School of Sport & Exercise Sciences

a leading department for research and teaching in sport


 

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Professor Samuele Marcora

Director of Research

 

Professor Sam Marcora joined the SSES in late 2010 as Director of Research.

About

Professor Samuele Marcora received his Bachelor in Physical Education from the State University of Milan (Italy). He then studied for an MSc in Human Performance at the University of Wisconsin-La Crosse (USA), and for a PhD in Clinical Exercise Physiology at the University of Wales-Bangor (UK). After a successful academic career at Bangor University, Professor Marcora began his post as Director of Research at the University of Kent at the end of 2010. His role is to stimulate, coordinate, monitor and assess all research activity within the School of Sport and Exercise Sciences.

In 2006, Professor Marcora changed his research direction and decided to integrate exercise physiology with motivation psychology and cognitive neuroscience. This psychobiological approach has generated several innovative studies including the effects of mental fatigue on endurance performance and brain training for endurance athletes (Brain Endurance Training). Professor Marcora had been research consultant for MAPEI Sport Service in Italy where he contributed to highly cited research on football and mountain biking physiology.

In his spare time, Professor Marcora enjoys riding his two motorbikes. In 2013, he completed a gruelling 3-month ride from London to Beijing through Central Asia and Tibet to investigate fatigue in motorbike riders. If you are interested in Professor Marcora's research on fatigue in motorbike riders, you can listen to his recent interview on Adventure Rider Radio here.

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Publications

Also view these in the Kent Academic Repository

Article
Dyer, J. et al. (2016). Effect of a Mediterranean type diet on inflammatory and cartilage degradation biomarkers in patients with osteoarthritis. The Journal of Nutrition, Health and Aging.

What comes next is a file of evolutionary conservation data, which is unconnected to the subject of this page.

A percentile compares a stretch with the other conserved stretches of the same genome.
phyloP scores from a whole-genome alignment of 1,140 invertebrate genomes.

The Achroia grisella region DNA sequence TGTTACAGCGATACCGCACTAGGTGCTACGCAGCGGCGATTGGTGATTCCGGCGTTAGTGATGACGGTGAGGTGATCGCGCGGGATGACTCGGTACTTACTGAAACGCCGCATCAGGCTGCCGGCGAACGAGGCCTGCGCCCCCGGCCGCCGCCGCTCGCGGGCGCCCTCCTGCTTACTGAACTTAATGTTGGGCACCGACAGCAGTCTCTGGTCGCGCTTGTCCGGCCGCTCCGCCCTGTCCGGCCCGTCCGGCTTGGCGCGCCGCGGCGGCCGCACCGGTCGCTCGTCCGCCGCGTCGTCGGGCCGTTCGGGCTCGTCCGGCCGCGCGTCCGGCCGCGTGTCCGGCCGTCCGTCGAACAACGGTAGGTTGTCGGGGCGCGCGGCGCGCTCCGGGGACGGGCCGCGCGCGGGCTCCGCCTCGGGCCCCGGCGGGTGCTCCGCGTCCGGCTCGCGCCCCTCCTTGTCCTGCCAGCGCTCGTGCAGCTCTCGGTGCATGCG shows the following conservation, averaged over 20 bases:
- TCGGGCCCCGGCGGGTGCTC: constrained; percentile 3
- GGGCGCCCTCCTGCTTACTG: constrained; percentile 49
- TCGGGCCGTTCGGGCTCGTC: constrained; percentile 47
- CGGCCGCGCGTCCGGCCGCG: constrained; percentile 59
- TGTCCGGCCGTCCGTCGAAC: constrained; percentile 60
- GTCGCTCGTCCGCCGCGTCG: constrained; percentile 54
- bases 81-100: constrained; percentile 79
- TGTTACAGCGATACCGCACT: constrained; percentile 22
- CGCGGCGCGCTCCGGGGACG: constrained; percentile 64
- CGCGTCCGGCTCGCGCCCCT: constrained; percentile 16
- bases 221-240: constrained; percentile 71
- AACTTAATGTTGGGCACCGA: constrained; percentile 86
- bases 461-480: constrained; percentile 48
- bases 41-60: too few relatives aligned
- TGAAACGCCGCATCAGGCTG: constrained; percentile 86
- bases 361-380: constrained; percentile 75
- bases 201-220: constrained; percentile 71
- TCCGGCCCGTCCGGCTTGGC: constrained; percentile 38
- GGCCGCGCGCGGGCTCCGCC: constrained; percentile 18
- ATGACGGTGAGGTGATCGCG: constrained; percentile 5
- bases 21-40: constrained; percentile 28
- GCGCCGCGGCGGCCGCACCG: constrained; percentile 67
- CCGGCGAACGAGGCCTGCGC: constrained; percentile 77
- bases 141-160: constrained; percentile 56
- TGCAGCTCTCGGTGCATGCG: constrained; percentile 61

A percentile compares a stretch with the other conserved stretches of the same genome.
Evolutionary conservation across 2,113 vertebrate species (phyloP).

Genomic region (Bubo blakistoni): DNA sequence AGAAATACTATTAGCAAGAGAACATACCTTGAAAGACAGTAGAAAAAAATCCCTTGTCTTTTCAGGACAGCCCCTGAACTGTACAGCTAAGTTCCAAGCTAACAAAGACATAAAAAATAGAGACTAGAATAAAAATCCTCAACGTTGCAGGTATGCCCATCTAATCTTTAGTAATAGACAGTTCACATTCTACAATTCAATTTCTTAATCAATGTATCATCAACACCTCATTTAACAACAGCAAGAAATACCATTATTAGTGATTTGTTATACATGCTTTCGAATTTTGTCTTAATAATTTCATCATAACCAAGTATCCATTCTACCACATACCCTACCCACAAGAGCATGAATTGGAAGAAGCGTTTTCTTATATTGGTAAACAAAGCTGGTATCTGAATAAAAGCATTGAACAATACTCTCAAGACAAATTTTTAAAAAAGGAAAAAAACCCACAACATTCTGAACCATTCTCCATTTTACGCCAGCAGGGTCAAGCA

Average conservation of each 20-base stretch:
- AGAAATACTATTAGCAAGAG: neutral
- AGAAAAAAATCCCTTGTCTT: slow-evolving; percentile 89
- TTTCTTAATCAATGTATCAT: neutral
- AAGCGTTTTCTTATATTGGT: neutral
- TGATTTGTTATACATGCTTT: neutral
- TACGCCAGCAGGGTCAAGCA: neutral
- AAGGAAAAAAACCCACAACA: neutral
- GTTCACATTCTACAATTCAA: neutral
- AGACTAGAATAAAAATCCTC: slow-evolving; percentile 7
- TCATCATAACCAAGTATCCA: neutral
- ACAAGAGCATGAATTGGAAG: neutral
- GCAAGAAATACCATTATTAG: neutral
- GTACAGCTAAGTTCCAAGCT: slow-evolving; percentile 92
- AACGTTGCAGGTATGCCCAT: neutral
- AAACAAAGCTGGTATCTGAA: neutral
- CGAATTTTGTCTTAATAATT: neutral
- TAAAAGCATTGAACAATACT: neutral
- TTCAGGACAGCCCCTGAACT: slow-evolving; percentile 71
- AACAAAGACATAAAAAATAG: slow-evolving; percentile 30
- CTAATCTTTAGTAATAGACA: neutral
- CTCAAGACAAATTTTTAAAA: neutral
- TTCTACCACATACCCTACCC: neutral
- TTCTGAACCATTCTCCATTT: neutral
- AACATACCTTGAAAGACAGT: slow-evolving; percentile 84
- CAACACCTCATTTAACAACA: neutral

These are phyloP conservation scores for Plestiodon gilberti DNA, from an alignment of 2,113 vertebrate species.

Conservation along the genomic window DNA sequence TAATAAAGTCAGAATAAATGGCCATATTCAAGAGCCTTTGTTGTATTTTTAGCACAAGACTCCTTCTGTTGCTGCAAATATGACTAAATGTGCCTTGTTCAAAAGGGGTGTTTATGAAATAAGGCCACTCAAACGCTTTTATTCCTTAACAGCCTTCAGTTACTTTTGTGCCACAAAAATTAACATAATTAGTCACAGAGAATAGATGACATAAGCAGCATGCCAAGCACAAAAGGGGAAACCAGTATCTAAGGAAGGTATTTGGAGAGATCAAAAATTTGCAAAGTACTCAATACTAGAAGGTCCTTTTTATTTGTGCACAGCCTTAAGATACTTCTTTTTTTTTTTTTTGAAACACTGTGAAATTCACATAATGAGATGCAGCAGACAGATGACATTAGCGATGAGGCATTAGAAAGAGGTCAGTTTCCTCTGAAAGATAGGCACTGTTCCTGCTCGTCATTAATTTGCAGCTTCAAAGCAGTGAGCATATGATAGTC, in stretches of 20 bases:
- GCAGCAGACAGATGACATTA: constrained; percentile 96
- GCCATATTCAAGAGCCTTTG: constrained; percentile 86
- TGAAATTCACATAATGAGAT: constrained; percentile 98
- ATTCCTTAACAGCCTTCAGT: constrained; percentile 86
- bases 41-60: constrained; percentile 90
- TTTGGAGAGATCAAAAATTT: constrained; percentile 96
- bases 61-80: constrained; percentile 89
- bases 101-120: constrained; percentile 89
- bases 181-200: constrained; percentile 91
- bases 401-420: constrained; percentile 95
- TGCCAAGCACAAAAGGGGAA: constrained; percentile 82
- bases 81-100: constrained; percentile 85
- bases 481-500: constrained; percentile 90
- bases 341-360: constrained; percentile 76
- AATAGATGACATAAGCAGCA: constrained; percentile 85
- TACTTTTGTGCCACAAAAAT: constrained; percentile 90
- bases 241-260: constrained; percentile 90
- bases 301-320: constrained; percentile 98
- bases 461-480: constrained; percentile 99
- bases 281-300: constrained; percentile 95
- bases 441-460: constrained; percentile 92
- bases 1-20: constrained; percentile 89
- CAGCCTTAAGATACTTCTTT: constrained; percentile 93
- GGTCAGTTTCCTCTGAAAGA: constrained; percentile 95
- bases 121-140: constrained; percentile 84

Angius, L. et al. (2015). The effect of transcranial direct current stimulation of the motor cortex on exercise-induced pain. European Journal of Applied Physiology [Online] 115:2311-2319. Available at: http://dx.doi.org/10.1007/s00421-015-3212-y.
Pageaux, B. et al. (2015). Central alterations of neuromuscular function and feedback from group III-IV muscle afferents following exhaustive high intensity one leg dynamic exercise. American journal of physiology - Regulatory, integrative and comparative physiology [Online] 308:R1008-R1020. Available at: http://dx.doi.org/10.1152/ajpregu.00280.2014.
Conference or workshop item
Angius, L. et al. (2016). Transcranial direct current stimulation improves cycling performance in healthy individuals. in: Physiology 2016.
Angius, L. et al. (2015). Transcranial direct current stimulation improves isometric time to exhaustion performance of lower limbs. in: Physiology 2015. Physiological society.
Showing 5 of 24 total publications in KAR. [See all in KAR]


For more information about my publications, please visit my Google Scholar or Research Gate profiles

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Research

My current research combines physiology and psychology in a truly interdisciplinary approach to investigate fatigue and endurance performance. The ultimate goal of my research programme is to find new ways to improve performance of endurance athletes, and reduce physical and mental fatigue in a variety of populations. These populations include soldiers, motorbike riders, and patients affected by diseases such as cancer, rheumatoid arthritis, and chronic kidney disease.

My previous research includes research into the mechanisms, assessment and treatment of muscle wasting, and applied sports science research (e.g., football training and mountain biking).

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Last Updated: 21/05/2015